When is Interest Deductible?

There are two types of interest in this tax world of ours - deductible and non-deductible. Obviously you want as much interest payable to be deductible.

Generally, interest on money borrowed for the purpose of earning income from a business or property is deductible.

So, too, is interest on the amount you pay for property you acquire to either gain or produce income from the property itself or from a business.

Interest on consumer loans, personal-use credit cards and car loans or home mortgages, well - they are ours to pay out of after-tax dollars.

With a little financial planning and refinancing, you might be able to turn some of you non-deductible interest into the more favoured kind.

The Supreme Court of Canada agreed with an individual's right to plan financial matters so he or she can take advantage of favoured tax treatment on interest expenses [2001 DTC 5533].

For instance, the interest on a $100,000 mortgage on your home is not deductible. But, if you have $100,000 invested in your own business or corporation, you can take the following approach:

First, withdraw the funds from the business.

Second, pay down the mortgage on your house.

Then, borrow $100,000 from the bank using your house as collateral, and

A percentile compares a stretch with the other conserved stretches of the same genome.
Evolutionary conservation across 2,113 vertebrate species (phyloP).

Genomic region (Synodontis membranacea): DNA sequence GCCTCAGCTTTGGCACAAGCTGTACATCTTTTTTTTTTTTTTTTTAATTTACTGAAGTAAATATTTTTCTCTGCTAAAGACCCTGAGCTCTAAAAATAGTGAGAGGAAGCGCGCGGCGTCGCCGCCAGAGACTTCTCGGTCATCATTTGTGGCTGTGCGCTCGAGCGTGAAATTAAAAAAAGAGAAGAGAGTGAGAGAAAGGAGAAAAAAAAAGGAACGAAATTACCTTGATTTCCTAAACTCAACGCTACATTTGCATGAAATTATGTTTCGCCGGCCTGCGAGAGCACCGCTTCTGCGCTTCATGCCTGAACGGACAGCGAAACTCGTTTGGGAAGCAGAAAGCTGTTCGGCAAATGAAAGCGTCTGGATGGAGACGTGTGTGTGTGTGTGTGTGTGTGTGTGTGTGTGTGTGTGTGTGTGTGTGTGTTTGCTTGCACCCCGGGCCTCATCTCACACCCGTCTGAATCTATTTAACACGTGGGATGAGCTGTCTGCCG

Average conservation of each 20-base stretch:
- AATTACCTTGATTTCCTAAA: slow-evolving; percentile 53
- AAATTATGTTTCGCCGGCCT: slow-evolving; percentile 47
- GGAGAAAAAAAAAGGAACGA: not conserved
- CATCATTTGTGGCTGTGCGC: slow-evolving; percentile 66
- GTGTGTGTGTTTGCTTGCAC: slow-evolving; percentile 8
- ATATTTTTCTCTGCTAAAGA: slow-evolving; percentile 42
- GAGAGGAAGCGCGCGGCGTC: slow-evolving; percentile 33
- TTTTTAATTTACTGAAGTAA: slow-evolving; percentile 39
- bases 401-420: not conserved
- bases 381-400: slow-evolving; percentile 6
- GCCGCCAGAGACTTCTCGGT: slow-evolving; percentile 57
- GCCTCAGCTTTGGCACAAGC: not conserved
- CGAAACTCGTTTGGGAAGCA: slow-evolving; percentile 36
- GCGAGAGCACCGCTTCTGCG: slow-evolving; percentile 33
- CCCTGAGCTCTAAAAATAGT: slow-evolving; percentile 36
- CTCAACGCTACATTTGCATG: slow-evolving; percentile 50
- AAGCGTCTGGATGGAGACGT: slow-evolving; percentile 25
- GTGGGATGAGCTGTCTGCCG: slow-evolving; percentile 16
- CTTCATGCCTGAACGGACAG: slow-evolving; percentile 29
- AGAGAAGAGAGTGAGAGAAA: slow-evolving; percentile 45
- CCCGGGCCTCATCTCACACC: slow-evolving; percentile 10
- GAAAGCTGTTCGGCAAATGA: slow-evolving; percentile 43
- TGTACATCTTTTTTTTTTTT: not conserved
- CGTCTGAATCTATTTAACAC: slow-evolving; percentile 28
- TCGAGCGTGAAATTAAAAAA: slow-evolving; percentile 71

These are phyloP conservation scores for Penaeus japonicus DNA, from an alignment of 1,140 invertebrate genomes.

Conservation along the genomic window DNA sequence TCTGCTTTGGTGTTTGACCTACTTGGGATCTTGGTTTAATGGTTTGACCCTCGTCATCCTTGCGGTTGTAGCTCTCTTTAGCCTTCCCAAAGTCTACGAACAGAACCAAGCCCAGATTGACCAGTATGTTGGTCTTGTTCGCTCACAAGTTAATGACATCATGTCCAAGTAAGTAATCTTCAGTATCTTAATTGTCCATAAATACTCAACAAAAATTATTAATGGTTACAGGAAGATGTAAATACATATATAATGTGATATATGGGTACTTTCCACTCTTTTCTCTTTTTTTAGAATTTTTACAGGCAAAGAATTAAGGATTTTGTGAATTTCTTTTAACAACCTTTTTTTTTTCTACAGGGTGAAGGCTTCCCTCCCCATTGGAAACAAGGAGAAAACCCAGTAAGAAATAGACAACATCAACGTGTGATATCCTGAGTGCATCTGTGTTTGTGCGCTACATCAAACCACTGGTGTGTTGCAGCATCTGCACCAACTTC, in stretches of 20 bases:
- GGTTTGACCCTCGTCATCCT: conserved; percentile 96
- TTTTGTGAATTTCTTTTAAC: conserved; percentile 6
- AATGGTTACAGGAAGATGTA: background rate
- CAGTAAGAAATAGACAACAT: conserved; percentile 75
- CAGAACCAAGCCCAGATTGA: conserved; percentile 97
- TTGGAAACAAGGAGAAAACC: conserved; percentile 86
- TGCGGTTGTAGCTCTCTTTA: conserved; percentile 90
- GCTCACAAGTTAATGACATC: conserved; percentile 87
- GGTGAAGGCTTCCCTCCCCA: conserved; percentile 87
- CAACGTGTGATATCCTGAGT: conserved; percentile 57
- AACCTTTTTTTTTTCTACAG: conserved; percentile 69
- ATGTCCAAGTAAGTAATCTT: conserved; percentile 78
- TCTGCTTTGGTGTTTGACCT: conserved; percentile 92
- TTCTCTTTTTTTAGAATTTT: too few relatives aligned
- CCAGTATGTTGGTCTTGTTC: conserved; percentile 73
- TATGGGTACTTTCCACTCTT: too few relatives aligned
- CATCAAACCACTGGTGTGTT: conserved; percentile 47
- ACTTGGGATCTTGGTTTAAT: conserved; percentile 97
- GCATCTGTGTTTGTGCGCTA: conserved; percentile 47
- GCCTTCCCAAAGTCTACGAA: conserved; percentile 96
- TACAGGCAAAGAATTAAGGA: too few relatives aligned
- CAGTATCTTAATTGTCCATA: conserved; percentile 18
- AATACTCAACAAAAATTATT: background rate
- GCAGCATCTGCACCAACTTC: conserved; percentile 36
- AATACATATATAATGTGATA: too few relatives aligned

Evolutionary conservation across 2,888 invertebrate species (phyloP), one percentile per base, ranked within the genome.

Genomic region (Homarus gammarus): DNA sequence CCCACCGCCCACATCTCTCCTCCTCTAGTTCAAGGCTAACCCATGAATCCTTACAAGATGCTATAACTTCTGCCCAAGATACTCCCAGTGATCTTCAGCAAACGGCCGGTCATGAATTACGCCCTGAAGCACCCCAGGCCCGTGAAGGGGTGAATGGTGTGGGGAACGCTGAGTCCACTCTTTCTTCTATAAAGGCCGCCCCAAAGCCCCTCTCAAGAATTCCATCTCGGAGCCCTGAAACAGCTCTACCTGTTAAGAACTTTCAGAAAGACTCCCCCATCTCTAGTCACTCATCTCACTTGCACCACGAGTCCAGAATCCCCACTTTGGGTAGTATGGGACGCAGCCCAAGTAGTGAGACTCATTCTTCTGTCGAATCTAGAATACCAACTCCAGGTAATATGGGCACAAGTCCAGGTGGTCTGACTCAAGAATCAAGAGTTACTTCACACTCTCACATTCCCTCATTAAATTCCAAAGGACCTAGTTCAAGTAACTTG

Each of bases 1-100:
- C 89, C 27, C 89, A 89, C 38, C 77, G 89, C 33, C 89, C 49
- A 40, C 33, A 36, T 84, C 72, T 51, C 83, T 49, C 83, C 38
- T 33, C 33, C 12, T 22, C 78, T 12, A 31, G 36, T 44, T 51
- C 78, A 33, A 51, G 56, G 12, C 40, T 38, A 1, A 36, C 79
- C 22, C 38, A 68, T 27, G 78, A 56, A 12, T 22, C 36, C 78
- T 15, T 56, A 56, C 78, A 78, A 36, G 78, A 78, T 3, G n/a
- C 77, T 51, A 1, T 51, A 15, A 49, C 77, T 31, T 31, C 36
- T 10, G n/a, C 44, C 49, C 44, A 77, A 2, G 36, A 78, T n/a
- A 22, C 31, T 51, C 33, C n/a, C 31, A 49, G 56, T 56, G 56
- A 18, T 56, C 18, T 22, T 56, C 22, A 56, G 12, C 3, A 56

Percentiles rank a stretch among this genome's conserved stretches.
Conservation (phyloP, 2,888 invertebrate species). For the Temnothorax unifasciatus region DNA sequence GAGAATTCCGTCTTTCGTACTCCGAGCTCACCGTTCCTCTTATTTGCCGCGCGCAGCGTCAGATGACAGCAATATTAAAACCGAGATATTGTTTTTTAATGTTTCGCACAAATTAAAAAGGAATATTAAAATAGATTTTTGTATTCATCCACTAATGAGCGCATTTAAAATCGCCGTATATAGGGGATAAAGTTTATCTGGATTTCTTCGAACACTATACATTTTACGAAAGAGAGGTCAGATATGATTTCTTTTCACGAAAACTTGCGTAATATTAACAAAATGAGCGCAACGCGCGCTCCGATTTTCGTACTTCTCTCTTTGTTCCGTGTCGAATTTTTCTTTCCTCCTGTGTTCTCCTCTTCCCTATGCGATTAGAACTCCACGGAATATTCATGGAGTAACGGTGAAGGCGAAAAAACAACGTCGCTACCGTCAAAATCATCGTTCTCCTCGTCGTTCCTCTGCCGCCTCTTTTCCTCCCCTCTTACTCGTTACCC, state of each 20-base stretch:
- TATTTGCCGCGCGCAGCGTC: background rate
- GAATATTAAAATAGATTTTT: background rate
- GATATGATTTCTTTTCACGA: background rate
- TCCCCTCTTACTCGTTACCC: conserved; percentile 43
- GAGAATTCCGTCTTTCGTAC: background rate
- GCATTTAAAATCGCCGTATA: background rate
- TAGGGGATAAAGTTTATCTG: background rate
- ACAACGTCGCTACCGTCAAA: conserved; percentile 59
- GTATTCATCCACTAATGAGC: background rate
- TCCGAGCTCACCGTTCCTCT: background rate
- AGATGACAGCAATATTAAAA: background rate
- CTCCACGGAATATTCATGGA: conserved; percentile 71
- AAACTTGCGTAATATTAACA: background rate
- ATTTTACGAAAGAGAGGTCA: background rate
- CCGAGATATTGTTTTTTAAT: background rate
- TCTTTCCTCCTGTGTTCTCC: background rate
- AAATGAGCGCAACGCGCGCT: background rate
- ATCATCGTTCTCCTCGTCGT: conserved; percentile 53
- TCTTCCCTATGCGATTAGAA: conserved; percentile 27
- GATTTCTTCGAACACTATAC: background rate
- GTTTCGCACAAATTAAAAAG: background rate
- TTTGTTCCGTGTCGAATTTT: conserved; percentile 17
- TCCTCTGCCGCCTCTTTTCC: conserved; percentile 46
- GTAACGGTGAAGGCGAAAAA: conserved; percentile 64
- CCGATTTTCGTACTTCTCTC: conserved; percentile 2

Finally, reinvest the $100,000 back into your business.

The interest on the $100,000 is now deductible, because it is being used to finance and generate income in the business rather than finance your house.

However, in a more recent Supreme Court of Canada decision [2009 DTC 5015], a taxpayer tried to duplicate the above only they generated interest expense in a non-arm’s length sale of a family corporation shares between spouses. 

The Supreme Court judges felt there was a misuse of the non-arm’s length relationship (the interest attribution rules) in generating the interest expense and applying it towards dividend income. In this case the taxpayers were unsuccessful at claiming interest expense.

Consult your tax advisor before entering into a series of transactions which may leave you no better off than when you started.